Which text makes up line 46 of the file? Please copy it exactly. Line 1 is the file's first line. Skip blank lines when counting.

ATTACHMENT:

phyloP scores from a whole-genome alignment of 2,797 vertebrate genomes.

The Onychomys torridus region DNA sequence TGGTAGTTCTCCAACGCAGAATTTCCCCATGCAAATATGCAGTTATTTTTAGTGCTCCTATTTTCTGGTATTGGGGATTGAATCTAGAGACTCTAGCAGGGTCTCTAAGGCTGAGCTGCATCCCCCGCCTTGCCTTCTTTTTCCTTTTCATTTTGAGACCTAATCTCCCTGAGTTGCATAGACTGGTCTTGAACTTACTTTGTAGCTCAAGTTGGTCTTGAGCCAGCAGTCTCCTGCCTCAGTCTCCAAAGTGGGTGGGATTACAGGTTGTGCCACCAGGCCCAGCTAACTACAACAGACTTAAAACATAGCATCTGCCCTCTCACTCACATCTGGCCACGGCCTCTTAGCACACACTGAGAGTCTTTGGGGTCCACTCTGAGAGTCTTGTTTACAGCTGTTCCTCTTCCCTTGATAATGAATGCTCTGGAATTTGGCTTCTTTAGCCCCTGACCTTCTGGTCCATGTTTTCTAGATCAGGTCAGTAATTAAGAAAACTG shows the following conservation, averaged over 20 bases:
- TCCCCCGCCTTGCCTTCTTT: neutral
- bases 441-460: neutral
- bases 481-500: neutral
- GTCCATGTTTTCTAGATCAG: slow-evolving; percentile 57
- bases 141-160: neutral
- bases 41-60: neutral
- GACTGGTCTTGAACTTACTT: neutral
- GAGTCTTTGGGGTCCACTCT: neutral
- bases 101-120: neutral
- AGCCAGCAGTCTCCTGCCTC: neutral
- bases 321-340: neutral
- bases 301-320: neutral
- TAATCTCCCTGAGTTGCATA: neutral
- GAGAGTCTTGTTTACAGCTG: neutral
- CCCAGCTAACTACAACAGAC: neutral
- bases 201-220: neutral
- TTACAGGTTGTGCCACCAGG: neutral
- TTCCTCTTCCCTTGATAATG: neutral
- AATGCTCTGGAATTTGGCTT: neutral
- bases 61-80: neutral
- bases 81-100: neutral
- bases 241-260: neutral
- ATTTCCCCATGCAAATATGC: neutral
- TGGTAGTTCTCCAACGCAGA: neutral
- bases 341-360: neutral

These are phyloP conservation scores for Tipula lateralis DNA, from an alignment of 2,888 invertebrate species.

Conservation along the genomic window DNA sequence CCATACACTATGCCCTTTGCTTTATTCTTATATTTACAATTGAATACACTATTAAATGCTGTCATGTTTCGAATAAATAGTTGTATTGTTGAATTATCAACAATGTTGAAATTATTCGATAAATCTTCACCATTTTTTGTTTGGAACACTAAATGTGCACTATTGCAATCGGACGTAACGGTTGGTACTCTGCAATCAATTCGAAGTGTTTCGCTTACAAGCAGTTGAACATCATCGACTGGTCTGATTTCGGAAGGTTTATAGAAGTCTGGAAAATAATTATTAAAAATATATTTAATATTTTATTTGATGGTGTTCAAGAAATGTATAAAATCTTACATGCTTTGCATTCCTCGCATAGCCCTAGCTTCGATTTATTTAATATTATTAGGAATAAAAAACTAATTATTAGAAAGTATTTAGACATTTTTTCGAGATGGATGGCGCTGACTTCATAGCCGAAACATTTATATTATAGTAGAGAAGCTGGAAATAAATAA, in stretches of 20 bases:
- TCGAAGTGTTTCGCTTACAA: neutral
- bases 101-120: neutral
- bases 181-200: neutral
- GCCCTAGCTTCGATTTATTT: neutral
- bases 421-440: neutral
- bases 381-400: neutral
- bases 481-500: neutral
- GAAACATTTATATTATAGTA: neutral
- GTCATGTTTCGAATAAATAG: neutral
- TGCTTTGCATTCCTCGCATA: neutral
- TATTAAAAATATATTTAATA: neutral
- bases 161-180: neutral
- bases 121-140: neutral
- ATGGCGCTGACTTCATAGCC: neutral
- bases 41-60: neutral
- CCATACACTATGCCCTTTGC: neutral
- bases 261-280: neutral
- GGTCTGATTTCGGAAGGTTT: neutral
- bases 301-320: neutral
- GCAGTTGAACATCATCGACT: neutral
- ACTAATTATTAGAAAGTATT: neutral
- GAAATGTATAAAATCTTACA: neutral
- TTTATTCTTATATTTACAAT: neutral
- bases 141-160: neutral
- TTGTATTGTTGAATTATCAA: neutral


- bases 261-280: neutral